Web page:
Vauxhall Corsa long-term test

It's one of the most popular small cars in the UK, but are the Corsa's huge sales well-earned? We're living with a petrol example to find out...

2024 Vauxhall Corsa long-term review hello

The car Vauxhall Corsa 1.2 Turbo GS Run by George Hill, staff writer

Why it’s here To find out whether Britain’s most popular small car is more than just a no-nonsense runabout

Needs to Make a daily commute through central London as easy as possible, while also being fun to drive, practical and cheap to run

Miles covered 2243 List price £22,905 Target Price £19,590 Price as tested £23,605 Official economy 55.4mpg Test economy 44.0mpg Dealer price now £15,606 Private price now £13,872 Running costs (excluding depreciation) £223.53 (fuel)

5 May 2024 – It’s easy as A to B

Whenever I upgrade my mobile phone, I briefly think about whether I should switch from an iPhone to a different model. However, when push comes to shove, I always end up returning to the Apple store; I'm comfortable with how iPhones work, and all of those people with them in their pockets can't be wrong, right?

In many ways, then, my Vauxhall Corsa is a bit like an iPhone. It’s hugely popular, with more than 40,000 of them sold in the UK last year, and the numerous repeat buyers are clearly choosing it because they know it will do everything they need it to.

Vauxhall Corsa long-term test goodbye car park

But is that enough for me to recommend it? This is a question I’ve been thinking about over the past few months while living with my Corsa, and now that my time with it has come to an end, my experience has led me to believe that it is – at least partially.

One thing I’ve appreciated is just how easy it is to drive. I’m lucky enough to be able to experience many different types of car with my job, but whenever I get back into the Corsa after being in something else, I’m always impressed at how comfortable it feels to return to. Unlike with the Peugeot 208, for example, (with its ‘i-Cockpit’ steering wheel configuration, which leaves the instruments obscured for some drivers), everyone will be able to find a good driving position, and the controls are all well positioned.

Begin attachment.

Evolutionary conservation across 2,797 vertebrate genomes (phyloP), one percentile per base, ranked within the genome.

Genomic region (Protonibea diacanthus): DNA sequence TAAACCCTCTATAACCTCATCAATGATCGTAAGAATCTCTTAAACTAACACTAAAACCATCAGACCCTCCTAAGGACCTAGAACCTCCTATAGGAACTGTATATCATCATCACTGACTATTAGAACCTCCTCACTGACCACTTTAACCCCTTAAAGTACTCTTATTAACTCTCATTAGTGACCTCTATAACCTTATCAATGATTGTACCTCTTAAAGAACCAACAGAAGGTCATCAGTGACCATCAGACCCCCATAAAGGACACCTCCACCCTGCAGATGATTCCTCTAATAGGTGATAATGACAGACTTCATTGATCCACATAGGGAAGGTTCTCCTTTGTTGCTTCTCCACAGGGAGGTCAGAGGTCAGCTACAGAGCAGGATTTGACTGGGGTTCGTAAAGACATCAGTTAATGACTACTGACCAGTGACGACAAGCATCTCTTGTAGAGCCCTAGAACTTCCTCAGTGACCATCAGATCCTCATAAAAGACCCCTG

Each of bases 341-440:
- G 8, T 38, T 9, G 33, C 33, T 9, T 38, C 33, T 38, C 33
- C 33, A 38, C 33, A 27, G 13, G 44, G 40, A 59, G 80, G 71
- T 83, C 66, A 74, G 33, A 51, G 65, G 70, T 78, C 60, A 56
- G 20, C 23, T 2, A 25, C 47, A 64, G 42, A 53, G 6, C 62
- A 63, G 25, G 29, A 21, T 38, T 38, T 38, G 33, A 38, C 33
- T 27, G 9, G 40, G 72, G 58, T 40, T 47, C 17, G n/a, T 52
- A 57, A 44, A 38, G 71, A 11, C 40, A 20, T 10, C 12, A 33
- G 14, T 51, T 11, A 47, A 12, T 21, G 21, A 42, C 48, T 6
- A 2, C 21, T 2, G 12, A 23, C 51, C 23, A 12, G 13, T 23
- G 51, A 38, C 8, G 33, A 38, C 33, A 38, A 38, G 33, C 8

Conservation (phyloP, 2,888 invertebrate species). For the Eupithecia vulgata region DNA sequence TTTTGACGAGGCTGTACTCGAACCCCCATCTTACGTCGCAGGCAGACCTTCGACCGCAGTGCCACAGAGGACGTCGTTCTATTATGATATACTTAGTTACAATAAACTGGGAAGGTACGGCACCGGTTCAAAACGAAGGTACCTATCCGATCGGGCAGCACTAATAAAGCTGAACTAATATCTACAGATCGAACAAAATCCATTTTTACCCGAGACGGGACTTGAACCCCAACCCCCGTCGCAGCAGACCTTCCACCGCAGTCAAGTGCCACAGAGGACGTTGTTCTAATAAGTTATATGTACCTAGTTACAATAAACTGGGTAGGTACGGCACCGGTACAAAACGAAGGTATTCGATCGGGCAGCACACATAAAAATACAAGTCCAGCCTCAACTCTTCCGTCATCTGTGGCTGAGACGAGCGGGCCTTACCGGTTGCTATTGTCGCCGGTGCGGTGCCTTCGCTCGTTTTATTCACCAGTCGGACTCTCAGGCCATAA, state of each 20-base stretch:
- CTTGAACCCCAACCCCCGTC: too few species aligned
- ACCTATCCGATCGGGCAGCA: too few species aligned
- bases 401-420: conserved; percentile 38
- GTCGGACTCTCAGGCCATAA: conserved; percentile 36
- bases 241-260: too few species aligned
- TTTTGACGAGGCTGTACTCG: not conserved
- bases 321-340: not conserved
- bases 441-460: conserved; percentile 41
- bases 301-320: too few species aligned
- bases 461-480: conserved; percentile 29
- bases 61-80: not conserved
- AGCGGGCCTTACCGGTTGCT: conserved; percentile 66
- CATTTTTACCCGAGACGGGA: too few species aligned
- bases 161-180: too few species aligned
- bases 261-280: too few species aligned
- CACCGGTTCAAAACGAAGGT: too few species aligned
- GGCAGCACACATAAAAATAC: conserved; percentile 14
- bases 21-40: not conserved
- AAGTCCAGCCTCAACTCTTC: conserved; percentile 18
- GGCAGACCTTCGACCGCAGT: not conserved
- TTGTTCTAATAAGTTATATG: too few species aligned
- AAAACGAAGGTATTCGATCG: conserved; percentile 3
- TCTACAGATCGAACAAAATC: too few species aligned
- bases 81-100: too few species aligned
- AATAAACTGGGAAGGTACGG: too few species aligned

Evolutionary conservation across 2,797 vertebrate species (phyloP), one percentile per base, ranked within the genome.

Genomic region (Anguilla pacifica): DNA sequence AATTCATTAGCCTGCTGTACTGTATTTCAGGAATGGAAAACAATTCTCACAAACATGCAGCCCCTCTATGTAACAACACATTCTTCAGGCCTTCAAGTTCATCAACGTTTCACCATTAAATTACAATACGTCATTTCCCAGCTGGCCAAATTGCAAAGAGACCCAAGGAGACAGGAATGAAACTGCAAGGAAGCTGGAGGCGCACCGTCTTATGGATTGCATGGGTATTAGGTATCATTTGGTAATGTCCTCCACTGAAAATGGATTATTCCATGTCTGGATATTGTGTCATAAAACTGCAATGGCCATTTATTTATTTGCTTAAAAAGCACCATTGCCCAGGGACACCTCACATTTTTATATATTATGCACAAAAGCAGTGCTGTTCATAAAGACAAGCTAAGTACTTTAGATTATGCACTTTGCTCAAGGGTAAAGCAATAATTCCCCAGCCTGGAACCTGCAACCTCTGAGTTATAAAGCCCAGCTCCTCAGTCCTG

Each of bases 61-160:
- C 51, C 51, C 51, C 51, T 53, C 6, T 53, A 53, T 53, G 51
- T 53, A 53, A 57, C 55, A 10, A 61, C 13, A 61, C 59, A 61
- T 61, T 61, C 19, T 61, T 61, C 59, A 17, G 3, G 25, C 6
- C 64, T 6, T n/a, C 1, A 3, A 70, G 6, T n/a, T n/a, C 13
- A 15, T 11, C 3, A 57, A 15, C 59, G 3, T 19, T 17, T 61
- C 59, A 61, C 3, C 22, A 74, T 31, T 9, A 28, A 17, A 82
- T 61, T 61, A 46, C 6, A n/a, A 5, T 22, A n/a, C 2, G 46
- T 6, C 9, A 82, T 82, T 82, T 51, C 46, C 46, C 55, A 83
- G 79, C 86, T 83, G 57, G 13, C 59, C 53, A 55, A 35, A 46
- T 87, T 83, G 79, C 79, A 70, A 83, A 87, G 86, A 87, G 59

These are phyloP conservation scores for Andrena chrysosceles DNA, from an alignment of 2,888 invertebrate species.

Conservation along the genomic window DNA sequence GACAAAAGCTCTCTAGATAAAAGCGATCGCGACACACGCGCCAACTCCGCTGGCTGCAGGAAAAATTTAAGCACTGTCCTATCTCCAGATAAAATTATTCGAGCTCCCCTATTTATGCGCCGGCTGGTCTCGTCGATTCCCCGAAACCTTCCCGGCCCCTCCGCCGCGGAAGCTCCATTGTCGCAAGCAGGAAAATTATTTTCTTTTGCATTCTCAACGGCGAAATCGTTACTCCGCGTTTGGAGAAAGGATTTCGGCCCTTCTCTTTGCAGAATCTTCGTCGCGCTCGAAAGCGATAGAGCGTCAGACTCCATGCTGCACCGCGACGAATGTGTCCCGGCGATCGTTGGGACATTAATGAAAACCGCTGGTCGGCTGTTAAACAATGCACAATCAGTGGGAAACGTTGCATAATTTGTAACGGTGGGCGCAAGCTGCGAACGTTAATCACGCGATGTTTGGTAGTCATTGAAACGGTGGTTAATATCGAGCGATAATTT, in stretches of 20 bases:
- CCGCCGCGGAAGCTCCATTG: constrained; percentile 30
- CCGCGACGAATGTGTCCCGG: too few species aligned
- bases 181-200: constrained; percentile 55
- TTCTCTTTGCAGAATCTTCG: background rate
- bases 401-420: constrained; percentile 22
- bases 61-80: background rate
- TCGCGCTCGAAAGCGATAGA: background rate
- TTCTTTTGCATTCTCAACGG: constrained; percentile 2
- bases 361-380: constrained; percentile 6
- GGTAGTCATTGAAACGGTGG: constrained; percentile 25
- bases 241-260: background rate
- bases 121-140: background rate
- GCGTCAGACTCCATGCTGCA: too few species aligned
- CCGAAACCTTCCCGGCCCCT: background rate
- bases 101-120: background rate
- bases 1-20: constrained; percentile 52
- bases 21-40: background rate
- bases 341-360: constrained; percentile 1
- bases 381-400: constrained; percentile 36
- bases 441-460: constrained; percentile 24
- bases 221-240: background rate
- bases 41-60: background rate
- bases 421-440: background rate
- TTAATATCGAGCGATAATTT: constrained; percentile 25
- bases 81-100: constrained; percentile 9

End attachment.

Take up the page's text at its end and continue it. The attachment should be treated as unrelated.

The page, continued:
Vauxhall Corsa long-termer with passengers

The Corsa is also a car that doesn’t feel as small as its size suggests. I filled it with luggage and people several times, and its boot even managed to take a set of golf clubs and several small weekend bags.

My chosen 99bhp 1.2-litre petrol engine is a good match for the Corsa. Some small cars are powered by wheezy three-cylinder units that leave you yearning for more oomph, especially when pulling out of junctions, overtaking or merging onto the motorway. However, the turbocharged unit in my car has never left me hanging; it’s been brilliant for driving either in the city or on the motorway. In fact, a recent drive in an example of the much bigger Citroën C5 X powered by essentially the same engine reminded me of just how flexible this 1.2 is.

Vauxhall Corsa at petrol station

This does bring me to the first negative with the Corsa, though, because while I’ve appreciated the engine’s peppy nature, I can’t help but think it should be slightly more efficient. Okay, I’ve averaged 44.0mpg during my time with the car, which isn’t bad considering I’ve been driving mostly at low speeds and in traffic. However, even on longer journeys, I haven’t managed to get it much higher than that, or anywhere near the official 55.4mpg figure. What's more, I have proof this isn't because I'm heavy footed; when we put the car through our scientific Real MPG fuel economy test it returned 45.2mpg.

The interior also left me slightly disappointed. Of course, looks are subjective, but to me it feels like it’s been designed and built to a budget; it doesn't have the appealing lines, contours and materials that you get with the 208 or Renault Clio. Plus, while the build quality is mostly solid, my car ended up emitting a slightly annoying buzzing sound from somewhere within the dashboard.

George driving Vauxhall Corsa in countryside

The infotainment system could be more intuitive, too, as noted by it finishing in last place in our recent infotainment system test. The layout and functions are very basic, and the touchscreen response is a bit slow. But on the up side, Vauxhall has since updated the infotainment in the Corsa; I tested the new system in the Vauxhall Corsa Electric, and it's a big step forward, with quicker responses and a simpler layout.

I’ve mostly enjoyed my time with the Corsa, then, and can understand why many owners say "same again, please" whenever their PCP finance agreement comes to an end. However, I can’t help but think that there are some other small cars, such as the Clio, that I might have liked even more. Perhaps I might look more closely at an Android phone the next time my mobile is due for an upgrade.

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